Today’s my 38th birthday and this is the second article I’ve written starting with those words. I get very reflective some years, and this year I feel about as introspective as I ever have.
I remember where I was this time last year, and I remember what I was doing. I remember thinking that 2013 had only a few months left in it, and that 2014 was shaping up to be the best year of my whole life, and of all our lives actually.
I think about that and it makes me simultaneously angry and sad. This was supposed to be the year. It was supposed to be the start of something wonderful. It was supposed to be when the clocks were re-set and we all got another chance.
Now the building work is cancelled. The raw material of our dreams lies outside in packing boxes, unopened. The aspirations, the ambitions, the hopes we all shared … they have come to nothing. The “best year of my life” was a rollercoaster of stupendous highs, but ultimately I’ll close it off thinking of that awful, plunging low.
I think of everyone this result impacts on, and I feel sick.
I think, in particular, about the young, the newly born especially, those who came into the world in this last year. I think of the concept sociologists call “generational theft”, and I want to cry real tears, tears of frustration, tears of sorrow, tears of regret, tears of impotent rage because our best efforts resulted in crushing failure. We let them down.
I think of that final Yes poster, of the child’s hand.
I think of wee babies in hospital wards, or warm in their cribs, some just learning how to speak, and others taking their first steps. I think of children filled with joy, filled with the happiness of discovery, of first days of school, of the excitement of making friends … they have none of the fears that we have on their behalf. They don’t know of the struggles their parents endure, only the security of their immediate surroundings. They have no idea how hard life is going to be.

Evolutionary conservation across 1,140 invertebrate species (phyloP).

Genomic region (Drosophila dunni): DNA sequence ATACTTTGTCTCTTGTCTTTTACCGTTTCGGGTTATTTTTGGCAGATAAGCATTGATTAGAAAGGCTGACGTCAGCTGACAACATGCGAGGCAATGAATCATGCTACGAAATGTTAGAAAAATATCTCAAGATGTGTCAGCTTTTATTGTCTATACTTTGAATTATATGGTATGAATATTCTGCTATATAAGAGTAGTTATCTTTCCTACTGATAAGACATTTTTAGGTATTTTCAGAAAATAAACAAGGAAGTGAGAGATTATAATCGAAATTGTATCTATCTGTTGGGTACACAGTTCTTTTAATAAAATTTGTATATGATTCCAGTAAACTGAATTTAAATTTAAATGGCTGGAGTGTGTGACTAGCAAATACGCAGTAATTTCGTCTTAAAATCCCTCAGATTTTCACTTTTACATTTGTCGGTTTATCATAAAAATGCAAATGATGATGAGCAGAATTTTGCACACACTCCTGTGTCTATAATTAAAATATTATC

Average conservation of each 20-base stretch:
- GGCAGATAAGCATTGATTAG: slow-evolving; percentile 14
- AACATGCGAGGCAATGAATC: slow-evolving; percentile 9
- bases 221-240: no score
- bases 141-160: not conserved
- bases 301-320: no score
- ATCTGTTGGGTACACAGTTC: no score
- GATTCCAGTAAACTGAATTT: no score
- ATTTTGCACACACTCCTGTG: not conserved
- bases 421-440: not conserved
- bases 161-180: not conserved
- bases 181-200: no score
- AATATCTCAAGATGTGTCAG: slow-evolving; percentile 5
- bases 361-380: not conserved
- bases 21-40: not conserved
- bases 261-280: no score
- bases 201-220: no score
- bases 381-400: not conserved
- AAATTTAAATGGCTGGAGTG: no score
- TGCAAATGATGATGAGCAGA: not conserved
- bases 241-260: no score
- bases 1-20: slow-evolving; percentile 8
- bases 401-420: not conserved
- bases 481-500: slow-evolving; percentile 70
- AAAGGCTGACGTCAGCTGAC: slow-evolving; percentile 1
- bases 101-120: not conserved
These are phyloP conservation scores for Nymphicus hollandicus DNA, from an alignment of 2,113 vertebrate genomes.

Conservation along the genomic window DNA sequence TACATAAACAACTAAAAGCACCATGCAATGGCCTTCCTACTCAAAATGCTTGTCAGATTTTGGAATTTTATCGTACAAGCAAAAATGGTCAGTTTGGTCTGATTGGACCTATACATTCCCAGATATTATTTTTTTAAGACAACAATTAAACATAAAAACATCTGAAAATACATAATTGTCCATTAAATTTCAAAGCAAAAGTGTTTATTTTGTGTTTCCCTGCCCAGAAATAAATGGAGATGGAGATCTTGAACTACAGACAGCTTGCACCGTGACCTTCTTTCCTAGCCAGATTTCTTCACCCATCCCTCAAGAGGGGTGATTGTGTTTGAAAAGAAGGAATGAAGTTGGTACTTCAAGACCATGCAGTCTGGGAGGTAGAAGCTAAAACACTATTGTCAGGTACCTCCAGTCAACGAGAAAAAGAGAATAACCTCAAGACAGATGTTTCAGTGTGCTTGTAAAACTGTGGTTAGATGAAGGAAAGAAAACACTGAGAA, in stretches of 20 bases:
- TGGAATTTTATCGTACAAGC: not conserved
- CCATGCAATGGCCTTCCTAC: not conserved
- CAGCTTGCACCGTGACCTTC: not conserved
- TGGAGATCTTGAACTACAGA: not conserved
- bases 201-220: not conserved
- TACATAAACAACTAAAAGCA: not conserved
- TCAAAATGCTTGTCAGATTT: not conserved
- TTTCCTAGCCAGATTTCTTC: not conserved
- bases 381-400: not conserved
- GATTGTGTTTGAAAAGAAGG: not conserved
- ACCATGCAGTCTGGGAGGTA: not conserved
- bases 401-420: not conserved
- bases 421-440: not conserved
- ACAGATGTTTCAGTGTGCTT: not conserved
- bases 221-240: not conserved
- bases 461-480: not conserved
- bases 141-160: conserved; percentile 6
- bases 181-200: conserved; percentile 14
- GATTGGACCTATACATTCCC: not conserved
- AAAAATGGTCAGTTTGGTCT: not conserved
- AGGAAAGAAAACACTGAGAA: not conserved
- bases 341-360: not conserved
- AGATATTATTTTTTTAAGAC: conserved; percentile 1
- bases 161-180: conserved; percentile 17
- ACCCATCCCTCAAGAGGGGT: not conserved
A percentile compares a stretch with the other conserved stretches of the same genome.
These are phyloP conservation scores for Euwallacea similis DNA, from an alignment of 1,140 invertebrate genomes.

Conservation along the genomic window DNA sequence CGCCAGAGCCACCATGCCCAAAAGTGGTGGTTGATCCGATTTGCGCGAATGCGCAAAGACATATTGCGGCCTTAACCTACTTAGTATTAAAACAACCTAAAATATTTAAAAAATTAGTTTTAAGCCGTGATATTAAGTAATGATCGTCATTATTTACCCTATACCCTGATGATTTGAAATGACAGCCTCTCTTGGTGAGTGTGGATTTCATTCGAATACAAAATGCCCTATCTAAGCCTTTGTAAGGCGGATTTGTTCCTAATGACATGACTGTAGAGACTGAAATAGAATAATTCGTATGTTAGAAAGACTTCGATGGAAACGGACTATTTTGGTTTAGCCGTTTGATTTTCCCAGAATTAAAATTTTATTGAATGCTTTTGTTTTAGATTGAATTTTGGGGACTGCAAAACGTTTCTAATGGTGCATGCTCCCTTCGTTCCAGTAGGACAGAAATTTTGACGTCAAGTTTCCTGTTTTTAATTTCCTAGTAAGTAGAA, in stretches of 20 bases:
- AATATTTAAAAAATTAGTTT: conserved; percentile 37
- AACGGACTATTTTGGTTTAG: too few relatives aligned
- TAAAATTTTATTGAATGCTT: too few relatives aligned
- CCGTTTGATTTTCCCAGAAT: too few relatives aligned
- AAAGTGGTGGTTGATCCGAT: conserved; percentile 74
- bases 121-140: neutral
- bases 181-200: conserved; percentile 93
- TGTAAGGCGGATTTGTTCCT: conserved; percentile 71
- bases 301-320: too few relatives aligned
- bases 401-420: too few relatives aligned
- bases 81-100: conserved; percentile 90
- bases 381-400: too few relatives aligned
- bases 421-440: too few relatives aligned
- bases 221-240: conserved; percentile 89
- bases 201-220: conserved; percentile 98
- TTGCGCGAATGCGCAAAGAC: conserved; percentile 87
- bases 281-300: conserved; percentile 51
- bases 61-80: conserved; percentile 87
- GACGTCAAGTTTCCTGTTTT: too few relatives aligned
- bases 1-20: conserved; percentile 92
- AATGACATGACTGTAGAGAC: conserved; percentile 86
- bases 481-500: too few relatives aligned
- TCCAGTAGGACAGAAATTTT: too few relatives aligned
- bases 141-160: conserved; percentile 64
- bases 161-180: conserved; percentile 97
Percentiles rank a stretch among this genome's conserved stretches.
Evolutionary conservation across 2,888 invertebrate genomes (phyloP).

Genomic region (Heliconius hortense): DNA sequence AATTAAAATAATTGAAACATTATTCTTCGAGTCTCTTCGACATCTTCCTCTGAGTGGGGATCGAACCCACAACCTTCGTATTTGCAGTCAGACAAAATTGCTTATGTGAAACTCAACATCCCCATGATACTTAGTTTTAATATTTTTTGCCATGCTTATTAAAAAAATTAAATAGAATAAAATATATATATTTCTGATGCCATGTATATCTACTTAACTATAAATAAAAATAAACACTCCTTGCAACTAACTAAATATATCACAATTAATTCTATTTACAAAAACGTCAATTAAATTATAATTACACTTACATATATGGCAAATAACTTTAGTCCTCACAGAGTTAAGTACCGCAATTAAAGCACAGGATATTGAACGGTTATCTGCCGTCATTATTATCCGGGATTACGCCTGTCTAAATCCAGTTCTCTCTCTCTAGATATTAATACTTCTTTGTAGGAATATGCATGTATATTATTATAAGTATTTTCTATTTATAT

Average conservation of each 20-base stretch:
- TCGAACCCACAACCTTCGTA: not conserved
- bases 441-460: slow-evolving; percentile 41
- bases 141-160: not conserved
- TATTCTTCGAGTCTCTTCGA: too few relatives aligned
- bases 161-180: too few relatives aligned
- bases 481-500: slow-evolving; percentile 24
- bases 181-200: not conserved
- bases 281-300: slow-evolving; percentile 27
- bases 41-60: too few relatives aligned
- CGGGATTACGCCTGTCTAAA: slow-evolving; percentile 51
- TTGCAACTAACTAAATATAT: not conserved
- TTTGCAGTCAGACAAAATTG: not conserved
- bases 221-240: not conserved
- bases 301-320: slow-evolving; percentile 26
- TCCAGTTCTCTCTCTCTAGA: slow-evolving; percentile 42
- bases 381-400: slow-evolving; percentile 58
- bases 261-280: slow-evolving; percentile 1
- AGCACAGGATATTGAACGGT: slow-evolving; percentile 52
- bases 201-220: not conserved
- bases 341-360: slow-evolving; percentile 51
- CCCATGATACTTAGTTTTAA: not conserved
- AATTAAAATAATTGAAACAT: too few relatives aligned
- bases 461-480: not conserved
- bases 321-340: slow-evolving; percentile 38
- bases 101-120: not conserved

Their future has been stolen away from them. With every birthday they’re not only going to get a little older but a little wiser and the ground beneath them a little farther away.
These days, if you fall it’s a long, long way down.
Yeah, thinking of it upsets me. Things really are a mess.
The generation before mine had a lot of things given to them, as rights; housing, education, social security, the NHS and a period of relative peace in the world, at least here in the UK.
Yet that same generation’s politicians sold off the council houses to their peers, robbing my generation of affordable homes. They either took part in or wholeheartedly approved of the end of student grants, forcing millions of us into indebtedness.
They have attacked, or been complicit in, attacks on the social security safety net that underpins our lives, and whilst the older of them have been content for the rest of us to work harder, and longer, they made sure their own pensions weren’t touched, and their own retirement aged maintained.
They have colluded in and accepted changes to the NHS which put it under monumental threat and they have sleep walked us into never ending global conflict and war.
The children born today were already facing an uphill fight, and an uncertain future. Here, in Scotland, we have chained them to a political system that marginalised, disenfranchised and finally ignored this country until last month, when we scared them to death with the thought that the gravy train might be about to run right off the rails.
I am astounded, furious but ultimately depressed by the utter selfishness and disregard for that generation which lies at the centre of so much thinking on the No side.
A lot of them asked one question only; how will this affect me? They never gave a damn about the social impact on others. They couldn’t have cared less about the future of their children or their grandchildren. They made judgements based on fear stories aimed right at their own insecurities. They voted for themselves and to Hell with everyone else.
My 38th year on this planet begins, therefore, with that sick angry dejection. Through the last few weeks my mood has veered between high positivity – mostly about the movement that won’t die – to dazed incomprehension that the political map of Britain has so quickly been twisted into the shape of our worst nightmares in the aftermath of the vote.
I try to tell myself that it’s pointless to feel like this, that it is defeatist. Today I’m finding it hard to keep the straight path clear in my head. I try to tell myself that this is just what our opponents want, but it’s hard to look on the bright side when you read about the UKIP surge and how Labour wants to tackle it by veering rightward.
It depresses me to see the all-too-familiar tactics already being deployed against my friends and my comrades in the 45%, by unscrupulous swine telling us to consider other people in May next year, and vote Labour, or risk the Tories and their brand of evil casting a shadow over us all … the hypocrisy of it is enough to make me scream. That dark shadow grew out of what these same people tricked this country into doing on 18 September.